Co-Op Multiplayer

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There are several distinct types of Multiplayer modes in Video Games:

All players are on the same team, playing against the computer; this only counts if it's the “main game” and not multiplayer with the teams set to be players vs. CPU. The characters played by additional players are almost always Canon Foreigners, rarely making it past Road Cones. Comes in several flavors:
All characters have an equal amount of influence over the game itself, including camera control if it's a shared screen. Occasionally allows players to attack each other in some way, either for added difficulty or possible competition/hilarity between players, and may keep track of scores as well.
One character is the designated “leader,” and has more influence over the game itself, particularly the focus of the camera. The other characters are optional and often expendable and may be controlled by the computer.
Secondary characters help with some other indirect force as a part of the user interface.
Progress in Turns
Essentially a single-player game where the game forces multiple players to take turns, a little like a Succession Game. Player 1 plays until he dies, then Player 2 plays until he dies, then back to Player 1, etc. Both players work toward a common goal and share progress. Individual players' scores may be tracked for competition.

Sister Trope of Competitive Multiplayer, Meta Multiplayer and Massively Multiplayer.

Examples of Co-Op Multiplayer include:


Beat Em Ups

First-Person Shooters

Maze Game

  • Wizard of Wor, which in the arcade version also forced single players to contend with a computer-controlled ally's friendly fire.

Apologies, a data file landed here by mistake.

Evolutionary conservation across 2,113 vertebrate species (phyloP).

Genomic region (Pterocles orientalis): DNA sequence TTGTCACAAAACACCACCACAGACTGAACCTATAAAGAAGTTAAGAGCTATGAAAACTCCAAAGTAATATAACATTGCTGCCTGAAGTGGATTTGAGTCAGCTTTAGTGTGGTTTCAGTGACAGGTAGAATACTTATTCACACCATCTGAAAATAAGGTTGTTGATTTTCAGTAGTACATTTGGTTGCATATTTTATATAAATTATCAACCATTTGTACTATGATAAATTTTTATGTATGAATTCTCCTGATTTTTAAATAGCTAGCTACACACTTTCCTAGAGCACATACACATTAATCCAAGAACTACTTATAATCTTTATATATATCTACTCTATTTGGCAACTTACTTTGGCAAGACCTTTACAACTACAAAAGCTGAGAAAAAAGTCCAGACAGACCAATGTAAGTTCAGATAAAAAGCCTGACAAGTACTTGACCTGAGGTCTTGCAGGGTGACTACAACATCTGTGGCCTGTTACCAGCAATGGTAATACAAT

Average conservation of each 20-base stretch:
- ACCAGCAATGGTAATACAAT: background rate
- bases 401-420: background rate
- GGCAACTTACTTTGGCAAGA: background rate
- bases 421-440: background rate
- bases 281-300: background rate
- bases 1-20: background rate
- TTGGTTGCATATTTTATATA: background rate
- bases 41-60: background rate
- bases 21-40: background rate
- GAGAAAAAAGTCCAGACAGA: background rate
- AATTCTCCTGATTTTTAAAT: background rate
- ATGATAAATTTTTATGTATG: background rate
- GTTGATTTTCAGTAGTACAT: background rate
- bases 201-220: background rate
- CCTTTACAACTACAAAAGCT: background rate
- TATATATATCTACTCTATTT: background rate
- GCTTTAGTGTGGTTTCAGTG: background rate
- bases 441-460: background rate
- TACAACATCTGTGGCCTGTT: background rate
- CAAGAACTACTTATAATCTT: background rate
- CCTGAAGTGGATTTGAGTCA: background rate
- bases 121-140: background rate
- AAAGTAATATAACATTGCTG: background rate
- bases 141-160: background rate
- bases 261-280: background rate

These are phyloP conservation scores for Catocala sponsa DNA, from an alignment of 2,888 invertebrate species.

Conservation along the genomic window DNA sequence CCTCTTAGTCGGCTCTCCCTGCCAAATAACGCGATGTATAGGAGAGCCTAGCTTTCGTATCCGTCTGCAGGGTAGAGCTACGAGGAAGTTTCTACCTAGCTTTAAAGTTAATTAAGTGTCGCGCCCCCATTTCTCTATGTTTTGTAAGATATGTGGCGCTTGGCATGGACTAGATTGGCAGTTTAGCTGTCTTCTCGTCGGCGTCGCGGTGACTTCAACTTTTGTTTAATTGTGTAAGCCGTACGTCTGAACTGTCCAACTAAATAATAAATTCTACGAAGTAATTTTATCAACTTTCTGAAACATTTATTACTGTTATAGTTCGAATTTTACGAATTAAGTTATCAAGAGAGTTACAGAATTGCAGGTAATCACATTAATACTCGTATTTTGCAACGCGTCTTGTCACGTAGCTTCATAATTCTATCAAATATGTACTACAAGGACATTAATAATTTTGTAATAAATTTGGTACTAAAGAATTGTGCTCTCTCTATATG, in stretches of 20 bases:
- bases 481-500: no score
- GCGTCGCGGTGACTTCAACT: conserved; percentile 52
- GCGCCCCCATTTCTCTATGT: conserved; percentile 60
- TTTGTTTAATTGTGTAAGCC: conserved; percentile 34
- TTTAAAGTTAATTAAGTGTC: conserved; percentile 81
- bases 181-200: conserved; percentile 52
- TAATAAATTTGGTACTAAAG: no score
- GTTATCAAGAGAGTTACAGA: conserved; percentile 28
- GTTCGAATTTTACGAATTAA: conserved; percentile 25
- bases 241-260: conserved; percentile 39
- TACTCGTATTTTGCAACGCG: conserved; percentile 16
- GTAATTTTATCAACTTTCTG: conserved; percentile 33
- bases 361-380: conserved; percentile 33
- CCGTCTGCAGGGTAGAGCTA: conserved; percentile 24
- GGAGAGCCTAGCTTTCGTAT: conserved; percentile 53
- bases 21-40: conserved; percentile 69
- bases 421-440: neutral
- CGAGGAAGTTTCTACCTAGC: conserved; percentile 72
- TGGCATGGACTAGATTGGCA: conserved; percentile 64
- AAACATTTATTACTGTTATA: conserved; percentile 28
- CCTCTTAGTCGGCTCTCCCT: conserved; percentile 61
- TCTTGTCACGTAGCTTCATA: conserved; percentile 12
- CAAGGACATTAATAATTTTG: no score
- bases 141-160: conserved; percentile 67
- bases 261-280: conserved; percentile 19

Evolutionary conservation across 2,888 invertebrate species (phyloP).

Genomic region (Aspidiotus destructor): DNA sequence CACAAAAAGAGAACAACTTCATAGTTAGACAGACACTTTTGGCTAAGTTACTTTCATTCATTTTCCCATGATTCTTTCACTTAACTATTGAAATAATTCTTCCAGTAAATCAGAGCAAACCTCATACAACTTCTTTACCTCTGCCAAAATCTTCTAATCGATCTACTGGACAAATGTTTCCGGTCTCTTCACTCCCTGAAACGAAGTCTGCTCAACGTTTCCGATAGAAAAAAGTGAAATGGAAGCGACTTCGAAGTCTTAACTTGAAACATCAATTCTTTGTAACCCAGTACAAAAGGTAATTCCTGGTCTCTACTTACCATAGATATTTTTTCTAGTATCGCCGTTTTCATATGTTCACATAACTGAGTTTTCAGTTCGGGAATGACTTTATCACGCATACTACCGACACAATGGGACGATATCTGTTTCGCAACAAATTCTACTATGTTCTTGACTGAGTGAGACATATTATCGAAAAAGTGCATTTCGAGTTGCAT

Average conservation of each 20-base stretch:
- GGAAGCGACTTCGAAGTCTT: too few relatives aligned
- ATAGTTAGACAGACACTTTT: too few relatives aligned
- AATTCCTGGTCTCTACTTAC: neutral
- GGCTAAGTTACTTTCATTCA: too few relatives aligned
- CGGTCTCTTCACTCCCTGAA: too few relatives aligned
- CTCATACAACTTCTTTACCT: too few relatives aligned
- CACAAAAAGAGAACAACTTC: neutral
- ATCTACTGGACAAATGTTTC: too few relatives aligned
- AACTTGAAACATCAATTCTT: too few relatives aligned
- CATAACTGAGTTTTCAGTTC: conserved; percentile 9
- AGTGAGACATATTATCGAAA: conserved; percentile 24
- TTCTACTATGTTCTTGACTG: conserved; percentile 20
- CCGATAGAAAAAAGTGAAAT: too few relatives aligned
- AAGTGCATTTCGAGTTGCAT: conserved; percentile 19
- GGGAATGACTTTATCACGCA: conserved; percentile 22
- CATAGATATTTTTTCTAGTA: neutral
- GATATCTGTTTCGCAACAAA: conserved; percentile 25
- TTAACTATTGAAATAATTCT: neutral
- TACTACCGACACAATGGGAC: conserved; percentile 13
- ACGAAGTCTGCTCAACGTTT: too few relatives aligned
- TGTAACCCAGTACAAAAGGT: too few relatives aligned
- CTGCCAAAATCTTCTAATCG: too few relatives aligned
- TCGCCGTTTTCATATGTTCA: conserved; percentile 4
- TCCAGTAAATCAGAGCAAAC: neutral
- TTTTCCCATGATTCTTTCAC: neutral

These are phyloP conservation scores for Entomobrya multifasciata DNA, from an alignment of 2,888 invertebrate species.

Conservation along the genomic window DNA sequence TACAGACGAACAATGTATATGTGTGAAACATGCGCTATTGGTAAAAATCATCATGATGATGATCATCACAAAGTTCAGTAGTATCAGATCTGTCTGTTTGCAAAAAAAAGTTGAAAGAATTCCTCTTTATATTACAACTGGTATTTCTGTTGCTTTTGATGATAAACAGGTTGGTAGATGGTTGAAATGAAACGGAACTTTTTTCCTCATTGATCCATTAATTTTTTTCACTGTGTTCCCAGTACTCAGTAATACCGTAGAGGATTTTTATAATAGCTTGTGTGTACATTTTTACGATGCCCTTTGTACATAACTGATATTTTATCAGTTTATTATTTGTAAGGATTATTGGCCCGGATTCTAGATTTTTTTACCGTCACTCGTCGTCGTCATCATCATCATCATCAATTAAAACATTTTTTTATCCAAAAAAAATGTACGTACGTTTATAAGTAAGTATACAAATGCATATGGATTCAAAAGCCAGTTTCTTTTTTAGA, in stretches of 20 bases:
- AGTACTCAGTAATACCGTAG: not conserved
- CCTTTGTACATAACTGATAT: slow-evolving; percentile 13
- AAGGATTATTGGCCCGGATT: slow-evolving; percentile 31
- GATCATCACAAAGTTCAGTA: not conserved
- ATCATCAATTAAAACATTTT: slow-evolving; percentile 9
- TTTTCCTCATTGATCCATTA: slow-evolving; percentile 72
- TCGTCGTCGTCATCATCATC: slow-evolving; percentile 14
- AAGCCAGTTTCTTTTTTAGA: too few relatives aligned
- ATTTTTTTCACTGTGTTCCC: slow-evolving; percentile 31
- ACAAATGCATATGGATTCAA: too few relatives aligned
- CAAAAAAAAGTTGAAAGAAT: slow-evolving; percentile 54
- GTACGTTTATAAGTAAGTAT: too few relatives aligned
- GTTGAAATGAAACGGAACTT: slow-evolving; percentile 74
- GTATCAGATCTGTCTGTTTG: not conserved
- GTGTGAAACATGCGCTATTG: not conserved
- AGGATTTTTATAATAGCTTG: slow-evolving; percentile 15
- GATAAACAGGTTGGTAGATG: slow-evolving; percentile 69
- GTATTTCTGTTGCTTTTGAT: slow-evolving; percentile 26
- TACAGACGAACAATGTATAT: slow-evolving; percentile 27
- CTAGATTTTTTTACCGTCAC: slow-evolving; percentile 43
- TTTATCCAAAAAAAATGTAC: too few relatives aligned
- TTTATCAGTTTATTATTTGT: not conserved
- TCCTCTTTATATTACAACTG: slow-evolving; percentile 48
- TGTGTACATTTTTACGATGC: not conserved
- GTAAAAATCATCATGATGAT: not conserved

Platform Games

Real Time Strategy

Rhythm Games

Shoot Em Ups

  • Most 1942 games
  • Aero Fighters
  • Radiant Silvergun
  • Raiden
  • R-Type
  • Smash TV
  • Twinbee
  • Thwaite: In a single-player game, the player can fire from either of two missile silos with the two buttons on a controller or mouse. In 2-player, each player has his own cursor and can fire from one of the silos.




  • Jet Force Gemini lets a second player take control of Floyd after he's put back together. All the second player can do as Floyd is shoot enemies with what is basically an infinite-ammo pistol, except for specific areas where Floyd has to go it alone, where either player can control him.
  • Sin and Punishment: Star Successor allows a second person to control another gun. The second player doesn't have any charge shots or melee attacks, and doesn't take damage.
  • The Legend of Zelda the Wind Waker
  • Mechwarrior 3050 features possibly the strangest example, allowing a second player to take on half of the controls used in single-player mode to act as a “weapons officer.”
  • Super Mario Galaxy
    • The sequel expands on this by adding an orange Luma that can further assist Mario on top of the actions the second player did in the first game.
  • F-15 Strike Eagle is a Jet Fighter game for the NES that practically NEEDED an assistant on the higher difficulties. On 'easy', the jet would practically fly itself (auto-speed, auto-level, auto-landing), you had 1 type of multi-purpose missile, and 1 type of counter-measure. On the hardest difficulty there were 3 types of missiles, 2 types of counter-measures, and you had to handle all normal flight controls (speed/leveling/etc...). Needless to say, with only 4 buttons there were LOTS of multi-button controls to switch which missile was loaded, or which C-M to launch, or how to adjust speed. The second player's controller did nothing BUT these secondary tasks.